Wes Clark on the Iraq War

June 23, 2007

Closing down Guantanamo

Filed under: Interviews, Investigations, Prisons, Terrorism — faithinwes @ 6:11 pm

MSNBC Joe Scarborough 6/22/07

Joe Scarborough: Hey, so, there’s news. I’m, I’m just so confused, and you know, I don’t usually get confused, but I’m so confused by all the news coming out of the White House. We, we hear an Associated Press report that there’s going to be an announcement that Gitmo is going to be closed down, and then we have a report that the White House is backing off of it. They were supposed be meeting today to discuss the closing down of Gitmo, and now we have a report that the Guantanamo meeting was cancelled after the report came out that the closure was near.

Thank God, THANK GOD, MSNBC got General Wesley Clark on their side. He’s going to tell us what’s really going on. General!

Thank you so much for being with us!

GENERAL WESLEY CLARK: Nice to be with you, Joe.

Joe Scarborough: What in the world’s going on? Are they going to shut this thing down or not?

GENERAL WESLEY CLARK: Well, I think that- I, I never guess what’s going on in the White House. It’s unpredictable, but I do think it’s a, it’d be a very good thing to get the Guantanamo monkey off the back of the United States. I’d like to see it turned over to an international organization, someone who can process those people in accordance with international law and international standards, get the ones that aren’t terrorists home, the ones that are terrorists, get them prosecuted, lay the evidence out and take it off the backs of the United States and especially off the United States Armed Forces.

Joe Scarborough: So, who do we trust to do that?

GENERAL WESLEY CLARK: Well, I think you can set up an organization. I think you could go to NATO to start with. I think you’d get a coalition of the willing. I think you’d get some Islamic countries in there so that they can’t duck the responsibility, so to speak, of, of the people that are there. I think it could all be put together, if there’s a will to do it.

Joe Scarborough: So, do we, do we take a lead role in it or, or do we just sit back and are we one among several countries that are all equals?

GENERAL WESLEY CLARK: Well, I think we have to do our share, but our share shouldn’t be guarding. It shouldn’t be providing the facility. We should set some timelines to say there’s a goal to get it closed down and people transferred by a certain date. Our role’s more to provide evidence at this point, and of course we got to protect our classified information, but there’s a way to sanitize it and provide it out there so the other nations can make a judgment about their own citizens.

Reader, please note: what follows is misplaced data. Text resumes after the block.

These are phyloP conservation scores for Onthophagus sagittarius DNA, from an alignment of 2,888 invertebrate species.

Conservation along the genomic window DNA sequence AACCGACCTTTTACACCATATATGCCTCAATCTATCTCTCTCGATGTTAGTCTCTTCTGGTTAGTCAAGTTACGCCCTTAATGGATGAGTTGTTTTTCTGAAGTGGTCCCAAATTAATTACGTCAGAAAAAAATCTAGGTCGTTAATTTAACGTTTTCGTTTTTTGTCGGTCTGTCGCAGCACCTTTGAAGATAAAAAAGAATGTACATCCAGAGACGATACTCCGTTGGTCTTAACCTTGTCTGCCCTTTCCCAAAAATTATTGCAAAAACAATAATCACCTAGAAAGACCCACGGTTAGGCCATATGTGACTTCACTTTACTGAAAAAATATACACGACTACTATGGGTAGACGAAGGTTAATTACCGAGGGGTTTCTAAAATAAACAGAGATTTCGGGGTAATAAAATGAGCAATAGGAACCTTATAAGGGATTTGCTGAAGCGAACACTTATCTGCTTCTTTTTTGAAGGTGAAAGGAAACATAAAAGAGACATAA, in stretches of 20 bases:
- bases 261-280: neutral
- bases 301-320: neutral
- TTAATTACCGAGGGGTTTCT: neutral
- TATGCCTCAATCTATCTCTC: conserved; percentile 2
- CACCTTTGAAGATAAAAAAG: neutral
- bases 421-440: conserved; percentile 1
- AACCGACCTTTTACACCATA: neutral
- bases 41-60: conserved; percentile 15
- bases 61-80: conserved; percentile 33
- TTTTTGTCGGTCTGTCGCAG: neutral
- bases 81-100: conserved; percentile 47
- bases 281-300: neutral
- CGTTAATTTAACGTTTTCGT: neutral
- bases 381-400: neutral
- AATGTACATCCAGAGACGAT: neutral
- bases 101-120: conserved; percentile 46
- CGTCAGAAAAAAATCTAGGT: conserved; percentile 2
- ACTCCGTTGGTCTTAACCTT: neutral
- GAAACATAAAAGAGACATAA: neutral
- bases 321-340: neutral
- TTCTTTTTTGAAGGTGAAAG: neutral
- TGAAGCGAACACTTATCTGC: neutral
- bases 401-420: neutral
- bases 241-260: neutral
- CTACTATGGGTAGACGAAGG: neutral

Joe Scarborough: Well, General, what would you, what would you say to people that say, ‘Well this is the equivalent of, of World War II, and we certainly wouldn’t allow Nazis that we captured, or, or suspected Nazis that we captured to be tried by an international tribunal, would hold them until the end of the war,’ which I think is sort of the reasoning of a lot of people in the White House?

GENERAL WESLEY CLARK: Well, I think in World War II we made a lot of mistakes on people. I mean, we interned a lot of Japanese-Americans that were loyal citizens. Here, I think we’ve interned some people in Guantanamo who had nothing to do with terrorism. We know by going back to the reports, by listening to people. Some of these people were turned in by warlords in Afghanistan. Some of them were turned in to settle a family grudge. Some of them were turned in as, by the equivalent of bounty hunters in Afghanistan. And once they got into the system it was pretty hard for a lot of them to get out of it.

Joe Scarborough: And how long is-


Joe Scarborough: How long were some of these-

GENERAL WESLEY CLARK: They were blindfolded and drugged and so forth.

Joe Scarborough: How long have some, have the, have some of these people been sitting down there now without a trial?

GENERAL WESLEY CLARK: Well, I couldn’t tell you in the individual cases. They’re- First of all, some of them have not finished Combatant Status Reviews, and then depending on the Combatant Status Review, they may have been brought to trial. It varies, but some of them have been in there since early 2002 is what I’m told. So, some of them may’ve been in there as much as five years.

Joe Scarborough: General, we’ve had a lot of people on the left and also some politicians suggesting that, that these detainees are being tortured. You had a Senator, who apologized for it later, but compared our troops to Nazis, Stalin, storm troopers in the Khmer Rouge for what they were doing down at Guantanamo Bay. Is there any evidence that we have tortured detainees down there, or is the bigger problem the fact that we’ve held them without a trial?